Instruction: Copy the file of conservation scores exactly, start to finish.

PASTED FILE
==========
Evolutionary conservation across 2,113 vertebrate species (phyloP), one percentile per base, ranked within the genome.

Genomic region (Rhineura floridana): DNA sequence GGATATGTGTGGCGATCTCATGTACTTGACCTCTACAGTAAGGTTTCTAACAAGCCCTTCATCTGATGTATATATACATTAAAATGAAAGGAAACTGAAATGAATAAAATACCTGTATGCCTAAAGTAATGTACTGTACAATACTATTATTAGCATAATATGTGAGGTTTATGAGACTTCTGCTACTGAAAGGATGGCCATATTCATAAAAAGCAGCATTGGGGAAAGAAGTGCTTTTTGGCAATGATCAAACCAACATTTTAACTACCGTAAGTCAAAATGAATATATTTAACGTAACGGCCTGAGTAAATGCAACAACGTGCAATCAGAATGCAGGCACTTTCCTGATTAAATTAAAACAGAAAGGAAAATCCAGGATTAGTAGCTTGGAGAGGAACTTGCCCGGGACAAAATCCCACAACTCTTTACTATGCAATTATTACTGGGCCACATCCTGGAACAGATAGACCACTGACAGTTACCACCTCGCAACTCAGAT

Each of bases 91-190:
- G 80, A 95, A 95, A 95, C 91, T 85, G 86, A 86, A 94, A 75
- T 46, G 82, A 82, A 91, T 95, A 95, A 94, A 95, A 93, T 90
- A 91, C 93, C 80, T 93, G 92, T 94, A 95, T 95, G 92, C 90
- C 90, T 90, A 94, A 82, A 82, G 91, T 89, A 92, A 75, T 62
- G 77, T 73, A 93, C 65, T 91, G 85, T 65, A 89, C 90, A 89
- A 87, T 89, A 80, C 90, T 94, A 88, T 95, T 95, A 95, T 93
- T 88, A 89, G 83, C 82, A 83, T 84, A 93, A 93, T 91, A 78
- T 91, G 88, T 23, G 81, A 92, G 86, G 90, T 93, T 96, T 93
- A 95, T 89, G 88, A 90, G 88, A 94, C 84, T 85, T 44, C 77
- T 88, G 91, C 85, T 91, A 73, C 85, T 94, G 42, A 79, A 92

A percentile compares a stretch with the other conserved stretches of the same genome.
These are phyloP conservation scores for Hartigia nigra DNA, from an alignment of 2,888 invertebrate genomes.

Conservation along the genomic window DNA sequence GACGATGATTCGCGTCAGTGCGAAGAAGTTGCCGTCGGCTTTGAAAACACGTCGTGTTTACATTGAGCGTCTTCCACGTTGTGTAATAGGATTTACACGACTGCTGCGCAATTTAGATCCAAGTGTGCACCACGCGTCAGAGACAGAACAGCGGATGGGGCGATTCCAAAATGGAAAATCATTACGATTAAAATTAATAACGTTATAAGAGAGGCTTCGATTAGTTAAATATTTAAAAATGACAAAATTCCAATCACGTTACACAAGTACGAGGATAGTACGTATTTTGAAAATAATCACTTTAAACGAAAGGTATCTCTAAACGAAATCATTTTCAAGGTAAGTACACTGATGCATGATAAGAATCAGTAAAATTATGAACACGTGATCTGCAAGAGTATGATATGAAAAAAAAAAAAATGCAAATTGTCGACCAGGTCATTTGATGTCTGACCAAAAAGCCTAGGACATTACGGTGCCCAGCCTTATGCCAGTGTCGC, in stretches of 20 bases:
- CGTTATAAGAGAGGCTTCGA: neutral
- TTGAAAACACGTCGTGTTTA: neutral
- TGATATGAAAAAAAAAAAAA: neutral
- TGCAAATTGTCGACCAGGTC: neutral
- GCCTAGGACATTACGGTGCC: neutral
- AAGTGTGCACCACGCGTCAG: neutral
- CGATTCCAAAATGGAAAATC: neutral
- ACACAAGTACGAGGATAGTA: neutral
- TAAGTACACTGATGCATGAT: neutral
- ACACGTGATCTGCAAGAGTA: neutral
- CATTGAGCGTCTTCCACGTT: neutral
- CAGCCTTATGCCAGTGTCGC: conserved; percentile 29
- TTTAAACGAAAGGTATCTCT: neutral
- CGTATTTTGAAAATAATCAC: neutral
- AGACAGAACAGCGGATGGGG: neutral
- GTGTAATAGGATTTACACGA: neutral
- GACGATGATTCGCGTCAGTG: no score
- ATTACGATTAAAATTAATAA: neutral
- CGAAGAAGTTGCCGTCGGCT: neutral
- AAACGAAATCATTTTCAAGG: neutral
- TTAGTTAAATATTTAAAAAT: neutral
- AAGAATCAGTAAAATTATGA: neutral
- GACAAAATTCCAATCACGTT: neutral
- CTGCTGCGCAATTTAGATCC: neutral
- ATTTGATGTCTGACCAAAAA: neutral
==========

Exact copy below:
Evolutionary conservation across 2,113 vertebrate species (phyloP), one percentile per base, ranked within the genome.

Genomic region (Rhineura floridana): DNA sequence GGATATGTGTGGCGATCTCATGTACTTGACCTCTACAGTAAGGTTTCTAACAAGCCCTTCATCTGATGTATATATACATTAAAATGAAAGGAAACTGAAATGAATAAAATACCTGTATGCCTAAAGTAATGTACTGTACAATACTATTATTAGCATAATATGTGAGGTTTATGAGACTTCTGCTACTGAAAGGATGGCCATATTCATAAAAAGCAGCATTGGGGAAAGAAGTGCTTTTTGGCAATGATCAAACCAACATTTTAACTACCGTAAGTCAAAATGAATATATTTAACGTAACGGCCTGAGTAAATGCAACAACGTGCAATCAGAATGCAGGCACTTTCCTGATTAAATTAAAACAGAAAGGAAAATCCAGGATTAGTAGCTTGGAGAGGAACTTGCCCGGGACAAAATCCCACAACTCTTTACTATGCAATTATTACTGGGCCACATCCTGGAACAGATAGACCACTGACAGTTACCACCTCGCAACTCAGAT

Each of bases 91-190:
- G 80, A 95, A 95, A 95, C 91, T 85, G 86, A 86, A 94, A 75
- T 46, G 82, A 82, A 91, T 95, A 95, A 94, A 95, A 93, T 90
- A 91, C 93, C 80, T 93, G 92, T 94, A 95, T 95, G 92, C 90
- C 90, T 90, A 94, A 82, A 82, G 91, T 89, A 92, A 75, T 62
- G 77, T 73, A 93, C 65, T 91, G 85, T 65, A 89, C 90, A 89
- A 87, T 89, A 80, C 90, T 94, A 88, T 95, T 95, A 95, T 93
- T 88, A 89, G 83, C 82, A 83, T 84, A 93, A 93, T 91, A 78
- T 91, G 88, T 23, G 81, A 92, G 86, G 90, T 93, T 96, T 93
- A 95, T 89, G 88, A 90, G 88, A 94, C 84, T 85, T 44, C 77
- T 88, G 91, C 85, T 91, A 73, C 85, T 94, G 42, A 79, A 92

A percentile compares a stretch with the other conserved stretches of the same genome.
These are phyloP conservation scores for Hartigia nigra DNA, from an alignment of 2,888 invertebrate genomes.

Conservation along the genomic window DNA sequence GACGATGATTCGCGTCAGTGCGAAGAAGTTGCCGTCGGCTTTGAAAACACGTCGTGTTTACATTGAGCGTCTTCCACGTTGTGTAATAGGATTTACACGACTGCTGCGCAATTTAGATCCAAGTGTGCACCACGCGTCAGAGACAGAACAGCGGATGGGGCGATTCCAAAATGGAAAATCATTACGATTAAAATTAATAACGTTATAAGAGAGGCTTCGATTAGTTAAATATTTAAAAATGACAAAATTCCAATCACGTTACACAAGTACGAGGATAGTACGTATTTTGAAAATAATCACTTTAAACGAAAGGTATCTCTAAACGAAATCATTTTCAAGGTAAGTACACTGATGCATGATAAGAATCAGTAAAATTATGAACACGTGATCTGCAAGAGTATGATATGAAAAAAAAAAAAATGCAAATTGTCGACCAGGTCATTTGATGTCTGACCAAAAAGCCTAGGACATTACGGTGCCCAGCCTTATGCCAGTGTCGC, in stretches of 20 bases:
- CGTTATAAGAGAGGCTTCGA: neutral
- TTGAAAACACGTCGTGTTTA: neutral
- TGATATGAAAAAAAAAAAAA: neutral
- TGCAAATTGTCGACCAGGTC: neutral
- GCCTAGGACATTACGGTGCC: neutral
- AAGTGTGCACCACGCGTCAG: neutral
- CGATTCCAAAATGGAAAATC: neutral
- ACACAAGTACGAGGATAGTA: neutral
- TAAGTACACTGATGCATGAT: neutral
- ACACGTGATCTGCAAGAGTA: neutral
- CATTGAGCGTCTTCCACGTT: neutral
- CAGCCTTATGCCAGTGTCGC: conserved; percentile 29
- TTTAAACGAAAGGTATCTCT: neutral
- CGTATTTTGAAAATAATCAC: neutral
- AGACAGAACAGCGGATGGGG: neutral
- GTGTAATAGGATTTACACGA: neutral
- GACGATGATTCGCGTCAGTG: no score
- ATTACGATTAAAATTAATAA: neutral
- CGAAGAAGTTGCCGTCGGCT: neutral
- AAACGAAATCATTTTCAAGG: neutral
- TTAGTTAAATATTTAAAAAT: neutral
- AAGAATCAGTAAAATTATGA: neutral
- GACAAAATTCCAATCACGTT: neutral
- CTGCTGCGCAATTTAGATCC: neutral
- ATTTGATGTCTGACCAAAAA: neutral